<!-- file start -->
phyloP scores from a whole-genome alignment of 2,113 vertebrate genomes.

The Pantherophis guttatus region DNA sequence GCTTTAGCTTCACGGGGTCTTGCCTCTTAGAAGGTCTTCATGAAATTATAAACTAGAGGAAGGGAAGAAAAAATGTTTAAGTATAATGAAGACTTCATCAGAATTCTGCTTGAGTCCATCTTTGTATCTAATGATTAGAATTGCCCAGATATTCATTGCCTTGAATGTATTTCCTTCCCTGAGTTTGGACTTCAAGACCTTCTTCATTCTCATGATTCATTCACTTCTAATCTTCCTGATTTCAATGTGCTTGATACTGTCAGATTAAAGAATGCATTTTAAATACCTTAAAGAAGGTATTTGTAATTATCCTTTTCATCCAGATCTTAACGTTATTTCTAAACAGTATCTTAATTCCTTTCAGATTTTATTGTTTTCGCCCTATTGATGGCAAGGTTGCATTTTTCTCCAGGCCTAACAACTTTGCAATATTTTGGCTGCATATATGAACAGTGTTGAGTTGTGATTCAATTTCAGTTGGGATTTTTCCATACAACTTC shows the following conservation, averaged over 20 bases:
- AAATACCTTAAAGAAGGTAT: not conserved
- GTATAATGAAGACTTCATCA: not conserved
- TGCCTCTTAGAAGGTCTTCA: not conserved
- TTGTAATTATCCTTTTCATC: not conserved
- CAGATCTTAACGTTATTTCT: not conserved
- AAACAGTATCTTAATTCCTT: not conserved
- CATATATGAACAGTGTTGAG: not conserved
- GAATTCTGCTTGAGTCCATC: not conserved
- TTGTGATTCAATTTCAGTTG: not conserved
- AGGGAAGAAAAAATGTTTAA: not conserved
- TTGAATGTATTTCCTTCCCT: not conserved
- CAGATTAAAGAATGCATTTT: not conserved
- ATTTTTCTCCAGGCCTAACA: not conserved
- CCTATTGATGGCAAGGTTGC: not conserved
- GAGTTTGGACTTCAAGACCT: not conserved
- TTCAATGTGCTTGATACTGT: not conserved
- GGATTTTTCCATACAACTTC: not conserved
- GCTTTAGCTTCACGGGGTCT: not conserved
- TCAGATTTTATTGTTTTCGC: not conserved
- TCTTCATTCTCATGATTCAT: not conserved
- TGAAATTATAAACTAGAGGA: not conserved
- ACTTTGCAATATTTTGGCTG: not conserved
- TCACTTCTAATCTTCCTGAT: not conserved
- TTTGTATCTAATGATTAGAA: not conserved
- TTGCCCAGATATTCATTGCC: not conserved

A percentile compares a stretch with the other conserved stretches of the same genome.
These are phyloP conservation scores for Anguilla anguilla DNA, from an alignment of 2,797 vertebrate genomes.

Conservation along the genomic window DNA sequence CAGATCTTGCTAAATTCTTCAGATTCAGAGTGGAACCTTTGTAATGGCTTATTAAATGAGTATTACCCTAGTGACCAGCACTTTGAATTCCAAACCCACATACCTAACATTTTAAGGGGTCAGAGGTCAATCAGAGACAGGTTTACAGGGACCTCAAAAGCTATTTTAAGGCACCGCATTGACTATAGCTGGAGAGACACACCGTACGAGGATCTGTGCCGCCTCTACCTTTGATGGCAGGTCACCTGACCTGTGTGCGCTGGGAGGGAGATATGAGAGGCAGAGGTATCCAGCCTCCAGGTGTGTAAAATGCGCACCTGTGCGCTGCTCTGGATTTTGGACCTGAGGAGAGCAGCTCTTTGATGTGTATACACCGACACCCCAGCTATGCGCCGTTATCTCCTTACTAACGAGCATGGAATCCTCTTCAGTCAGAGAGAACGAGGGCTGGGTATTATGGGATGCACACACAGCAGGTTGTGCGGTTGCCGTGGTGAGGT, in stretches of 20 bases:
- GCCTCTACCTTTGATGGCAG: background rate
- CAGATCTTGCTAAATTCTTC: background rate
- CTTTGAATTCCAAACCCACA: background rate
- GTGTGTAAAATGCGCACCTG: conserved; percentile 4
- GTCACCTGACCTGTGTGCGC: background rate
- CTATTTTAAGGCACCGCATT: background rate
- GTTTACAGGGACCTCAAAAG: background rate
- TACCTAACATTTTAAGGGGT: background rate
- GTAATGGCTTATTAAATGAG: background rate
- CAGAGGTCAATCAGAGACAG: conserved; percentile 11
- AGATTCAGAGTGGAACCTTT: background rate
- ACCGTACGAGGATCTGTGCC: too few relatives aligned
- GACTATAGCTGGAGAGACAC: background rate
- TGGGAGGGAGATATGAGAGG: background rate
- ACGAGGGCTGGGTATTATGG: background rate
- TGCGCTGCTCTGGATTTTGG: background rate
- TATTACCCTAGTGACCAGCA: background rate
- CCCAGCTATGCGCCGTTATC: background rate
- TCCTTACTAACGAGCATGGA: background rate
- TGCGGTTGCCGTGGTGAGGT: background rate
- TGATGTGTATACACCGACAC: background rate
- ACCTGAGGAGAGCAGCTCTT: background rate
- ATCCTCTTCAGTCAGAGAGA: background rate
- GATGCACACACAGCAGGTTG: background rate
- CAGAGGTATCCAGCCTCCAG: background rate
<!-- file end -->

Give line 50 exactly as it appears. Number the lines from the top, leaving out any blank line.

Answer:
- TGCGGTTGCCGTGGTGAGGT: background rate